There were a line-up of cars, waiting for the ferry, which was docked. We cycled past the line-up and up to the toll booth. We paid for our passage (something like $15 for two adults, two bicycles and a free kid), then cycled to a small waiting area on the dock, where we watched the ferry unload, load and then we told to walk our bicycles onto the ferry and prop them up against an inner wall.
The ferry operator apologized for loading us last (bicycles are often the first loaded, not the last), but Rachel made the comment, "No worries. If we were in a hurry, we'd be traveling by car."
While we were waiting for the cars to load, another cycle-tourist pulled up. We didn't get his name, but he was headed south, after cycling the Alaskan Highway. He was from Los Angeles and was heading home after a long loop trip that took him through Utah, Glacier National Park and up to Fairbanks through Dawson Creek.
When Scott quizzed him about some of the challenges of riding the Alaskan Highway, he said, "One thing that I learned the hard way, is that it's not uncommon to go 4-to-6 days between resupply points. I was very hungry a couple of times!"
I bet! He didn't look like he'd fare well without food, either, as he was a bloody skinny bloke.
Suddenly, our little Seattle pedal-trip seemed to pale, in comparison to his epic, cross-continental journey. But we didn't let that dull our enthusiasm, however. Any trip one takes with a three-and-a-half year-old is a big adventure, as most parents can attest!
The ferry ride gave us a chance to rest our couch-trained legs and provided Alex with some much-needed, out-of-buggy time. We walked up the stairs to the small passenger cabin, where we made use of the rest room and looked at the map of Salt Spring Island, posted on the wall.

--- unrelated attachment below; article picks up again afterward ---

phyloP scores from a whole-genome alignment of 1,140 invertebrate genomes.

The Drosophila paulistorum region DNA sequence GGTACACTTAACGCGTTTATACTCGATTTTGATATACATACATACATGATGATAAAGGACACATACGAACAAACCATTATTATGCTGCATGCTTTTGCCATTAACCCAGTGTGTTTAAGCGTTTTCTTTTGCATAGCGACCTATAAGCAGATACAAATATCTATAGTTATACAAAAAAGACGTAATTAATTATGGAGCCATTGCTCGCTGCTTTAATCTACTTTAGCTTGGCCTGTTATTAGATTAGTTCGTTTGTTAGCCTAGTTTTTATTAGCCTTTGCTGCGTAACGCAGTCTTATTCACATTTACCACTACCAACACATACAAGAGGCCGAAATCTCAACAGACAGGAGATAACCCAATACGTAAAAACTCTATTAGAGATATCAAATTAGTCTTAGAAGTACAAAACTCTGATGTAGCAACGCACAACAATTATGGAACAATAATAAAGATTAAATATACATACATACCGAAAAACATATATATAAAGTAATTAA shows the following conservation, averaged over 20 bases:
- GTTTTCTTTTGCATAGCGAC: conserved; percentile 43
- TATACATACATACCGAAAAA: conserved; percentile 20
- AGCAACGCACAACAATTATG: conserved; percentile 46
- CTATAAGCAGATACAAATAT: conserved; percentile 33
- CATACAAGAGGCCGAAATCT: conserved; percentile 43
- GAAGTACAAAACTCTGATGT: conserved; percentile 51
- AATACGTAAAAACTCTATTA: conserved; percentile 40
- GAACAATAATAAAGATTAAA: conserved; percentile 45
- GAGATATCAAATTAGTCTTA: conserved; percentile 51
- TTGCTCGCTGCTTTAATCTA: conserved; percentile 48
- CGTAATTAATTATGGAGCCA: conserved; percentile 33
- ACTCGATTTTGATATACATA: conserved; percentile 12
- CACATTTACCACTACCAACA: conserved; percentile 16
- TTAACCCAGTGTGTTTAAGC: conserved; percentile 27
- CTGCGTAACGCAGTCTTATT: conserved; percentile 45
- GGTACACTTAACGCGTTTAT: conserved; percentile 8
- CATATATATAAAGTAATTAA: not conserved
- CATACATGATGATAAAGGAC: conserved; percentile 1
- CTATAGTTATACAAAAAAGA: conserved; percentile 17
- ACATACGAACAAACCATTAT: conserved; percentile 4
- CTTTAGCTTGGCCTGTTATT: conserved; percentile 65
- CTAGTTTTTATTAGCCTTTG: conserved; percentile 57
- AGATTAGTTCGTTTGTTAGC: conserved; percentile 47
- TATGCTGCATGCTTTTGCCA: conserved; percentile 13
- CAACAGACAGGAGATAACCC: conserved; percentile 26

The ferry ride took a bit over 20 minutes and before we knew it, we were following the cars off of the ferry. Unfortunately, the road leading from the Vesuvius ferry terminal was steep and after, we continued to climb into the heart of Salt Spring Island.
When we boarded the ferry, we had no idea what kind of cycling routes Salt Spring Island (pop. 10,000), the largest of the southern Canadian Gulf Islands, might offer. As it turns out, there are a number of cycling routes on the island, but many are quite hilly and while they're great for a day's exploration of the island, most aren't suitable for a cross-island jaunt.
As a result, we just stuck to the main road across the island, which leads to the largest town - Ganges (pop. 6000) - then to Fulford Harbor (pop. 1200). The road didn't have much of a shoulder, but fortunately, the automobile traffic wasn't too heavy.
The minute we landed on the island, we both had a sense of "island life". There seemed to be many artsy-type houses, people and cars. It gave us a sense that time slowed down, that communities were tight-knit and filled with laid-back, hippie-types. (Mind you, this is only an impression, but it was palpable).
We wound our way past eclectic homes, steep driveways, forested hillsides and various businesses. Scott's legs were in dire need of a campsite and we debated about stopping at the very first one, just outside of Vesuvius, but pushed on toward Ganges, instead.
We had a bit of a downhill run, into Ganges, which was nice for off-the-couch legs, at the end of the day. Ganges is a bustling port town, and we cycled past a few restaurants, art shops and other businesses, before we pulled in at the marina. There, we picked up two beers (a remedy for tired legs) and enquired about camping. Apparently, we had two options and we took the advice of the proprietor, heading (ugh) back up to Rainbow Road, to the "Garden Faire Campground".